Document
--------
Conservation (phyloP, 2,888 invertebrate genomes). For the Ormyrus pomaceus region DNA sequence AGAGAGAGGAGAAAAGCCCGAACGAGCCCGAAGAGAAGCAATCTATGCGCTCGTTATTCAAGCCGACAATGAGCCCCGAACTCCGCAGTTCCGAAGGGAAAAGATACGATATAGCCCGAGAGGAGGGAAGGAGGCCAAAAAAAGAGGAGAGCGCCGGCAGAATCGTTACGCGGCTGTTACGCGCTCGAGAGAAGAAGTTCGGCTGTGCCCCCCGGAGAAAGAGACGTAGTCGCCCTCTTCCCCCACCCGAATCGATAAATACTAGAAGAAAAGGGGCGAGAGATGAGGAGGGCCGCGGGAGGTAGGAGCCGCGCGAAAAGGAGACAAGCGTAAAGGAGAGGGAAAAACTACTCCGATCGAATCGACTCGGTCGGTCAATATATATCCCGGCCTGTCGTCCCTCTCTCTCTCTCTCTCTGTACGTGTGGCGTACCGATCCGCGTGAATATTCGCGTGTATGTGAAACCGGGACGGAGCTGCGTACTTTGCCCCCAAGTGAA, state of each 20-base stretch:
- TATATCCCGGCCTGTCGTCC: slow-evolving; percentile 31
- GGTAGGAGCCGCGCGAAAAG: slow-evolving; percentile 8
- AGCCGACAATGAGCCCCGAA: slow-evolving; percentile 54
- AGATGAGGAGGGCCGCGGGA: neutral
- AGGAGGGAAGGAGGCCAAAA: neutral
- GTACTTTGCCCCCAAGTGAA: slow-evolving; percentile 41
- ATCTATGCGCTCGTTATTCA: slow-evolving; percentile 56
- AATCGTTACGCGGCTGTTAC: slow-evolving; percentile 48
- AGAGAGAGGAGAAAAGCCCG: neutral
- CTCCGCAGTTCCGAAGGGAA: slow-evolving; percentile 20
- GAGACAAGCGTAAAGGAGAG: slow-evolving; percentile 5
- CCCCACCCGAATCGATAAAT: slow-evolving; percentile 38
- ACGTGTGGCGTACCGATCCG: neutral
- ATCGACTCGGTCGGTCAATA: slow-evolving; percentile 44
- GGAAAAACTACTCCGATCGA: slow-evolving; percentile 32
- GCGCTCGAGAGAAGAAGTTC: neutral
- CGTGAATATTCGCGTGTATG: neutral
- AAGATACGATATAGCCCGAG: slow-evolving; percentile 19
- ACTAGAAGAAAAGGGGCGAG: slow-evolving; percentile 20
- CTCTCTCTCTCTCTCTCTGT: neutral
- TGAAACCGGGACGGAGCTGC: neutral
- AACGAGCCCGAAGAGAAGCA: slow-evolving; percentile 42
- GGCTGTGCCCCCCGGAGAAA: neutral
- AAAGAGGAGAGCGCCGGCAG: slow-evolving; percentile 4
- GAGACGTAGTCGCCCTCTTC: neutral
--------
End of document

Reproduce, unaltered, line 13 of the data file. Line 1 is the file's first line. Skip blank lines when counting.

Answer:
- CCCCACCCGAATCGATAAAT: slow-evolving; percentile 38